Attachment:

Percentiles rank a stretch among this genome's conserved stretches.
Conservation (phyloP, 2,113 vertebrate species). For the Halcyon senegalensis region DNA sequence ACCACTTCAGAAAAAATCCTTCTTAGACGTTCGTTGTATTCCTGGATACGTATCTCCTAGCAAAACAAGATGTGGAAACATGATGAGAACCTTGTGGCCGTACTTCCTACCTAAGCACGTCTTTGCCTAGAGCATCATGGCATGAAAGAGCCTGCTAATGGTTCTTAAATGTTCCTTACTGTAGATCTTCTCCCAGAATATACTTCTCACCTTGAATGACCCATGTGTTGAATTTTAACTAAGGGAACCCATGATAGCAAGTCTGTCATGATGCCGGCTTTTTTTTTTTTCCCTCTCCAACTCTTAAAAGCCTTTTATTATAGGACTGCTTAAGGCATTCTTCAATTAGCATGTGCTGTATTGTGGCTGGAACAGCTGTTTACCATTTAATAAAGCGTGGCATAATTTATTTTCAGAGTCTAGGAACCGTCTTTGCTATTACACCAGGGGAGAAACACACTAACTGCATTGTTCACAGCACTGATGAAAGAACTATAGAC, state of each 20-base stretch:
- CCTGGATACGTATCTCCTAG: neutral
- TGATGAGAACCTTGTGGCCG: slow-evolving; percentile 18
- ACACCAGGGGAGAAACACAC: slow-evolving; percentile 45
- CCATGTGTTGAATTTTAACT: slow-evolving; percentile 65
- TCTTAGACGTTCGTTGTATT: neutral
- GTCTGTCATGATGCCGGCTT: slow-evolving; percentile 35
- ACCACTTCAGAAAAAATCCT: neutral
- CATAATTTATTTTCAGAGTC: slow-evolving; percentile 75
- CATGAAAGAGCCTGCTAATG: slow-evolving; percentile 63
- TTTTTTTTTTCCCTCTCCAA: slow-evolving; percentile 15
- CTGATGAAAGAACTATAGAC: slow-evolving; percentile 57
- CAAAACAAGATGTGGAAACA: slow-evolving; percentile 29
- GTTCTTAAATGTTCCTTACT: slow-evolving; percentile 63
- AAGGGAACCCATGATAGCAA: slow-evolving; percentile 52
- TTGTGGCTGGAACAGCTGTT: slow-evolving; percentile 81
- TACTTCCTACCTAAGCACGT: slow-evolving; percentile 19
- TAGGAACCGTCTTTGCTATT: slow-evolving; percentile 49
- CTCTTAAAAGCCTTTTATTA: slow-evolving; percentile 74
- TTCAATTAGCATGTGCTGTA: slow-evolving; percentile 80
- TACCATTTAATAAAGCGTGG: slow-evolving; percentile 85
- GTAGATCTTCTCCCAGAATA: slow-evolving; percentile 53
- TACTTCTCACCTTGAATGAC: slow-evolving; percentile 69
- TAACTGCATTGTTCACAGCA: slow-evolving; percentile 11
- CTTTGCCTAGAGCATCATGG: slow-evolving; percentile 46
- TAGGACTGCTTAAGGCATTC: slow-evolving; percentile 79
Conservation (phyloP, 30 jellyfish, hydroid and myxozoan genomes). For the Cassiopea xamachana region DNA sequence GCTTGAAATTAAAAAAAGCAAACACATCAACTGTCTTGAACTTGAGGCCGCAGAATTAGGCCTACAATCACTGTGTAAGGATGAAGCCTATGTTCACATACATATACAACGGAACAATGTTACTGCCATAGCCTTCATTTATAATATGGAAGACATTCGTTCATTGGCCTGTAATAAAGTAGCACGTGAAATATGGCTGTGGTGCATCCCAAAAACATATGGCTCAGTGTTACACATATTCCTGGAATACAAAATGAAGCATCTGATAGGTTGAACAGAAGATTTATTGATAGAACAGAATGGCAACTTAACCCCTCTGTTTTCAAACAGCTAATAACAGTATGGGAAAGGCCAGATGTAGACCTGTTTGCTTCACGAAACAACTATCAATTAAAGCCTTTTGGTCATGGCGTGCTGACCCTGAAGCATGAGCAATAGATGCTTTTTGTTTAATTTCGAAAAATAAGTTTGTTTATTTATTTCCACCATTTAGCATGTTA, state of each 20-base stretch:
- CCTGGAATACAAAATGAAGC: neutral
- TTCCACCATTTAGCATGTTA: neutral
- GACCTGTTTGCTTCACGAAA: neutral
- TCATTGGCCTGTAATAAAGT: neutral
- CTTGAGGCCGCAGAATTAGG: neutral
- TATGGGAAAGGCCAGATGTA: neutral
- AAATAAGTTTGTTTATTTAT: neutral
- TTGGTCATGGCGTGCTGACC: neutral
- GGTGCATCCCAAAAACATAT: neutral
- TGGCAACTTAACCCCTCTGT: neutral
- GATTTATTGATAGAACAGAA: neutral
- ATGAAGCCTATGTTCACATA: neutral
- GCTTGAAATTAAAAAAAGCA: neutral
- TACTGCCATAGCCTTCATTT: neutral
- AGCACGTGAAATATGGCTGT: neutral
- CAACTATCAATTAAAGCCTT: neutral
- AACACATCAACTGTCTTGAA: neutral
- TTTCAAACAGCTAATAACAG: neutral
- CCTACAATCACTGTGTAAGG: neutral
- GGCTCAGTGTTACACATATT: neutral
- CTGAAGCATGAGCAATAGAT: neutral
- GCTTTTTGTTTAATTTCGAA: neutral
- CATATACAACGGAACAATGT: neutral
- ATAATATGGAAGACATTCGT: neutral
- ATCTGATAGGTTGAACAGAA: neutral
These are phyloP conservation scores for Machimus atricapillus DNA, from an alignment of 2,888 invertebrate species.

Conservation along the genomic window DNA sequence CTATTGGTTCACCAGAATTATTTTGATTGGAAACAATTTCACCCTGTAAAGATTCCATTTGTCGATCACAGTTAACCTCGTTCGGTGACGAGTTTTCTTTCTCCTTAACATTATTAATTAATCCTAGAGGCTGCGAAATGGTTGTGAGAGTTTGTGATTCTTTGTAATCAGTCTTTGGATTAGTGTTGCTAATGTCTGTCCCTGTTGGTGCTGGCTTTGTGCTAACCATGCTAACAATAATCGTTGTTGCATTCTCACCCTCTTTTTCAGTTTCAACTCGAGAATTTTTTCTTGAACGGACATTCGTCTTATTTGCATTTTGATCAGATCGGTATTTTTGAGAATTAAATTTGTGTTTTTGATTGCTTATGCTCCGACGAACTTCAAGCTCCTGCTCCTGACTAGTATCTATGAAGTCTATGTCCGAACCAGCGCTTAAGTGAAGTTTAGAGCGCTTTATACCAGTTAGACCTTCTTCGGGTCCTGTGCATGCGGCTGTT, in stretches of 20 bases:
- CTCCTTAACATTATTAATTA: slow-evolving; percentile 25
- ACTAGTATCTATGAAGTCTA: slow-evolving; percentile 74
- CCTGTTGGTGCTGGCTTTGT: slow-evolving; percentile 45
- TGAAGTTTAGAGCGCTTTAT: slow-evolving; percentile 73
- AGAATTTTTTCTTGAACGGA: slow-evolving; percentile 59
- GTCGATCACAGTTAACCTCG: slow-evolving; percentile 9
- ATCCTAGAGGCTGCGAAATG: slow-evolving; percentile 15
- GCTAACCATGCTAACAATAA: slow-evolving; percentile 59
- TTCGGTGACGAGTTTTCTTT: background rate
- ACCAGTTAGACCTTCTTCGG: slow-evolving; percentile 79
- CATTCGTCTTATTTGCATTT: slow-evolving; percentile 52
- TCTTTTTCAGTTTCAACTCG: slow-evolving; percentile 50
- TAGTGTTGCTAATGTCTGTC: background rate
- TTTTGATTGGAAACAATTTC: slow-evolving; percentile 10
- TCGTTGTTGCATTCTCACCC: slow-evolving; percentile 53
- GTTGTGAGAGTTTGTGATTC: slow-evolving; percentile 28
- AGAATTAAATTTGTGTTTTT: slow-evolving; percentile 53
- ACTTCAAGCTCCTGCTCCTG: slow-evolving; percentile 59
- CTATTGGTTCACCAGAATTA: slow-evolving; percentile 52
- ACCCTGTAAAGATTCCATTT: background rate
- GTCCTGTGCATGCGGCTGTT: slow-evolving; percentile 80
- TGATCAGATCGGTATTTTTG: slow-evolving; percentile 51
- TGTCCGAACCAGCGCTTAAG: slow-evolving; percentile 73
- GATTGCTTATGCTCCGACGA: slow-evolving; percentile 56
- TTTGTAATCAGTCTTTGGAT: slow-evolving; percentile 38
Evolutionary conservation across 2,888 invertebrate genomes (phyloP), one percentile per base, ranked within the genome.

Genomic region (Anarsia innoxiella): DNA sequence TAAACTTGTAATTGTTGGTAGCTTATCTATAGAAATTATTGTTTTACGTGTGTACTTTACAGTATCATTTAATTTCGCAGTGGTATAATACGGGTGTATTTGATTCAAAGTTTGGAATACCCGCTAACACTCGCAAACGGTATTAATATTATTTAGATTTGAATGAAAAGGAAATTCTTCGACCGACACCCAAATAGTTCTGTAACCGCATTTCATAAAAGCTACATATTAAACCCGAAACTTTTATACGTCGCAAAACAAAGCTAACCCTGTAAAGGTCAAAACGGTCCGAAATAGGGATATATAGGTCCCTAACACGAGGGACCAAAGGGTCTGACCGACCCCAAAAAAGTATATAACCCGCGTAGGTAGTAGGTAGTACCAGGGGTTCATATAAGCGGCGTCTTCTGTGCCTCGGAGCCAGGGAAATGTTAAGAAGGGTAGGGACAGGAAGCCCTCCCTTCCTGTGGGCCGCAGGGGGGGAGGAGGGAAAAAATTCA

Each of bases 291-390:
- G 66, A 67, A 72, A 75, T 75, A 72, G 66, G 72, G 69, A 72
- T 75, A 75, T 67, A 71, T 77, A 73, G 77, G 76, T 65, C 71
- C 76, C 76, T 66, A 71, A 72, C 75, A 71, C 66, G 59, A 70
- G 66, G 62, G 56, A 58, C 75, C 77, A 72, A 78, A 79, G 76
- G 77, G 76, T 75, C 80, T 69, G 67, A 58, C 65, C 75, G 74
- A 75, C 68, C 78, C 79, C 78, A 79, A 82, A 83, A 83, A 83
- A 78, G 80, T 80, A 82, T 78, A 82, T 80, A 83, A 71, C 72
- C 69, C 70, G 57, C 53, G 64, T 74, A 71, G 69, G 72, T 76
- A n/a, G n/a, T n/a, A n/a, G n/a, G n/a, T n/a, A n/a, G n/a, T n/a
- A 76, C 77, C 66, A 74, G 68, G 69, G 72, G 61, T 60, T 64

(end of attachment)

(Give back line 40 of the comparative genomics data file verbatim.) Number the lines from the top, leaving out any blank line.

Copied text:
- ATGAAGCCTATGTTCACATA: neutral